3. Avoid interrupting

Letting someone finish their thought is a common courtesy. Even when you may be rushing to agree with them, take a moment to reflect on how an interruption might be perceived, then act accordingly.

4. Practice empathy

An all encompassing term for understanding the experience of others, empathy is a top priority of active listeners. It shows you value their perspective and prioritize their emotional well being. Being empathetic may require you to challenge your own biases at times. This isn’t always easy, but almost always results in a more cohesive work environment.

5. Avoid judgment

Similar to extending empathy to someone, avoiding judgment is another key aspect of being an active listener and cultivating a safe work environment. This is especially vital for managers to embody, because your employees will not speak out when they think they will be judged for doing so.

6. Reflect and clarify

A point borrowed from reflective listening, learning to reflect and clarify when you are speaking with others is one of the best things you can do to avoid miscommunications. Remember, workplaces are diverse and complex mixes of people. Not everyone will have the same communication styles as you. Learning to reflect and clarify when you need to will help you avoid miscommunication and show people that you are invested in what they have to say.

7. Withhold giving advice

Sometimes, people do not want advice. Especially when participating in empathetic listening, you need to act as a safe space for someone to express themselves, without immediately jumping to fix a problem or share your advice. When you’re not sure whether advice is warranted or not, ask. Say, “do you want me to listen right now or do you want me to help find a solution?”

8. Manage your reactions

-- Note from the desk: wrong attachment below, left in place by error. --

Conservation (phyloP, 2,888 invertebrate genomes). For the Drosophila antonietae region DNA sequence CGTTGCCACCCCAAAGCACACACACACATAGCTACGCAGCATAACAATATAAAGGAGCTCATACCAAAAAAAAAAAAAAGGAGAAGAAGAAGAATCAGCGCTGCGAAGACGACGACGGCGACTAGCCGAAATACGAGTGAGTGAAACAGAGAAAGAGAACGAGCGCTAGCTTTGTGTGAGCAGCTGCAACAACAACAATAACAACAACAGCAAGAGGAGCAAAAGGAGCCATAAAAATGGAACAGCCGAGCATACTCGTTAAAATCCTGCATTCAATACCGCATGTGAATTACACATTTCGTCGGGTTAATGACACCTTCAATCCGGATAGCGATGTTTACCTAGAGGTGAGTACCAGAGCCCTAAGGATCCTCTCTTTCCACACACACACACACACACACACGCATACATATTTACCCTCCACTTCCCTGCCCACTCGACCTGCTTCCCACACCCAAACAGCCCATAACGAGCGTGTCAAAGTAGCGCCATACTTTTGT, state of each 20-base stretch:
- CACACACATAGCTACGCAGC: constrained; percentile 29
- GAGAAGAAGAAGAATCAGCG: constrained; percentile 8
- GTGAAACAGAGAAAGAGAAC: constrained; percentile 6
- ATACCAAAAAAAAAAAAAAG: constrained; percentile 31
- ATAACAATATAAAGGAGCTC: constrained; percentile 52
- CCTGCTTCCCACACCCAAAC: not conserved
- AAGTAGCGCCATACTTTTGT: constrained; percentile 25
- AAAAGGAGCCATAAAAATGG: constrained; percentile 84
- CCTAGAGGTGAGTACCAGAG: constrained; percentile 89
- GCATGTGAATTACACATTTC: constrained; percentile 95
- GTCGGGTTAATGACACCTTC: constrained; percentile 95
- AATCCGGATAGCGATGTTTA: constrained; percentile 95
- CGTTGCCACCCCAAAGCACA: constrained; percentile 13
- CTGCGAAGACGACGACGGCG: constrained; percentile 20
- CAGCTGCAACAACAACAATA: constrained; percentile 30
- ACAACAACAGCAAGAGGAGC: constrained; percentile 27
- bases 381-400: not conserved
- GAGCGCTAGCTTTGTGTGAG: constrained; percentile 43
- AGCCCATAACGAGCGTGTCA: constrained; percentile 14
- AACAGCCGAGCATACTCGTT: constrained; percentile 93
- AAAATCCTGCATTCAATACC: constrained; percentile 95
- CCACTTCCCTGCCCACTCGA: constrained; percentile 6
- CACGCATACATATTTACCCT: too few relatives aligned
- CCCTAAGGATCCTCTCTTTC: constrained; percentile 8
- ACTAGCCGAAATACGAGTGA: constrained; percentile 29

Similar to withholding judgment, managing your reactions is another way to help people feel safe. You might have an expressive face or strong connections with what someone is saying, but managing your reactions means that you respect them enough to give them the space to speak.

9. Encourage the speaker

Everyone needs encouragement now and then. Managers especially are in the perfect position to give it. Whether you’re engaging in a feedback session, or at a presentation your team is giving, speaking encouragement to the speaker is a great way to show you value their participation.

10. Practice patience

It can seem like the modern workplace just keeps moving faster and faster, and many of us have pressure to perform well. That said, not everyone on your team will perform (or speak) well under pressure. Being patient is vital for being an active listener. They may need to process something before they can speak it properly. Give them the space to do so.

11. Seek to understand, not just hear

Active listening means you’re listening to understand, not just to check off some boxes or get information from people. People can tell when you’re more engaged with information than you are with understanding their perspective. Value the person’s experience while they are speaking just as much as the words they’re saying.

12. Acknowledge emotions

Invalidating emotions (dismissing or rejecting someone’s thoughts, feelings, or behavior) is an extremely harmful way to engage with people. Even when you don’t agree or understand someone’s emotional response, give them the space to express themselves in a healthy manner. No one should be penalized for their feelings, especially when they are brave enough to express them in the first place. All in all, improving your active listening skills will likely improve your performance at work, as well as all other relationships in your life.

Setting the example of being a good active listener will generate positive change in your relationships, but that doesn’t mean formal training can’t help you progress even further with active listening. If you’re ready to improve your team’s active listening skills, check out and share our course on active listening with them.